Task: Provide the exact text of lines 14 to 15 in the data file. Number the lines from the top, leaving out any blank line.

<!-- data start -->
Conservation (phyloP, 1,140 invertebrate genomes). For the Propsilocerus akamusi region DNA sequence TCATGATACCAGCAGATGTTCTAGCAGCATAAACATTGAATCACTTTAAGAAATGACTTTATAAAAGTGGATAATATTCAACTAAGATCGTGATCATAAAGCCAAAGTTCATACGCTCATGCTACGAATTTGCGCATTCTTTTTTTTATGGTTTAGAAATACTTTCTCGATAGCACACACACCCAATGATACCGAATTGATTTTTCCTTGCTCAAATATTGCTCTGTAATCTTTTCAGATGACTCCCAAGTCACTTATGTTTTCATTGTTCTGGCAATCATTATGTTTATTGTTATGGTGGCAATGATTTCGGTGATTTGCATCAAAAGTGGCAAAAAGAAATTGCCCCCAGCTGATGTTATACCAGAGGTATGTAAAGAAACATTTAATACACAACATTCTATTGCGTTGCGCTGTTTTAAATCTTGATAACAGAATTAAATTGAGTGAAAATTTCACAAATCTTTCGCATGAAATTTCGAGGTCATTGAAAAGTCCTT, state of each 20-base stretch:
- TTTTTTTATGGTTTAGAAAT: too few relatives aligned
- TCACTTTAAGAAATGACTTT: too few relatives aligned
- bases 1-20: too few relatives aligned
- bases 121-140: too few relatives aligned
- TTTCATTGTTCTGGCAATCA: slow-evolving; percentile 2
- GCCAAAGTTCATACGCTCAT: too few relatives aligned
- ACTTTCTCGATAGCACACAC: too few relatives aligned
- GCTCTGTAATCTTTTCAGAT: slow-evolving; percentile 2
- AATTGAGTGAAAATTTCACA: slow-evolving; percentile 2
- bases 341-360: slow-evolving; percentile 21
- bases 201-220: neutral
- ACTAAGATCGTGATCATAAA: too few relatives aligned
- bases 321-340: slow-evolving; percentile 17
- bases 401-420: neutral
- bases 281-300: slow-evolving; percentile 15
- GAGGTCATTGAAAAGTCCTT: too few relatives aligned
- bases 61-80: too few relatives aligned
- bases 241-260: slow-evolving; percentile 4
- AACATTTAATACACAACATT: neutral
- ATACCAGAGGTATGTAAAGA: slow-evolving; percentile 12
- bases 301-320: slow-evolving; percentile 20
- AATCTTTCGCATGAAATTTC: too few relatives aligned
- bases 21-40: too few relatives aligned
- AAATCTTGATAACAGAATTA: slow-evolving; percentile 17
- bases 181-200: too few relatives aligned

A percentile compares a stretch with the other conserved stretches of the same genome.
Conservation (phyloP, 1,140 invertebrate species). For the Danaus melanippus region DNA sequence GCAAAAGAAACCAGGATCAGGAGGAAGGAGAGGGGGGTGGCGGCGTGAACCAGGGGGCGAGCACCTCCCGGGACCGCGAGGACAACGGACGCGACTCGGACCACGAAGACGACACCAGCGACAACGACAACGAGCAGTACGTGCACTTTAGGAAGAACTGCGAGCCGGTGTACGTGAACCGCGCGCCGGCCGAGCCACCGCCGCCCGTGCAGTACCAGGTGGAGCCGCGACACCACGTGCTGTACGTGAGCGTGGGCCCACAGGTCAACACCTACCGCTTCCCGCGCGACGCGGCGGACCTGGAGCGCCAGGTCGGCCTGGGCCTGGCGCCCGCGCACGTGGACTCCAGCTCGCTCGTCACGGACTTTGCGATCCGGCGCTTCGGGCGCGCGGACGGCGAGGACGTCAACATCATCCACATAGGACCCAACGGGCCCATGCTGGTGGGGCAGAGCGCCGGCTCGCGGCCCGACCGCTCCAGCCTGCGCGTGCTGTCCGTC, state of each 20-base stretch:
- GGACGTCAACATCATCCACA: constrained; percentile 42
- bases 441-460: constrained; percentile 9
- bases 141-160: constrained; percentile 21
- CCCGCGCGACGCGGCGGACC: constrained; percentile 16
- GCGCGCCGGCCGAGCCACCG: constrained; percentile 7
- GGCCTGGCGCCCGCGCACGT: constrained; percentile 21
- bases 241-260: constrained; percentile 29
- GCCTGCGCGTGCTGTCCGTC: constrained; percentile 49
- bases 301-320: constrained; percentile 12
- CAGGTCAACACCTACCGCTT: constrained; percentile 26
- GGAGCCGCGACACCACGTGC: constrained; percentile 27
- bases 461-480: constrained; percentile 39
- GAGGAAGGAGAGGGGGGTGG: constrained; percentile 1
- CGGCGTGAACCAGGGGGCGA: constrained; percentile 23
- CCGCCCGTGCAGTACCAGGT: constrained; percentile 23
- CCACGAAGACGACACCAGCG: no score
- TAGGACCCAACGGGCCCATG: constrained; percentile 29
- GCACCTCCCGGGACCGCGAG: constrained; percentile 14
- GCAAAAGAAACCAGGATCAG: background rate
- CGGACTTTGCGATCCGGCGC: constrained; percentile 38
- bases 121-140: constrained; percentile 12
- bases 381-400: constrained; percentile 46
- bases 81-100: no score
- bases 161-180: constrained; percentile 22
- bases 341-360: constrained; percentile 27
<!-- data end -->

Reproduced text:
- bases 321-340: slow-evolving; percentile 17
- bases 401-420: neutral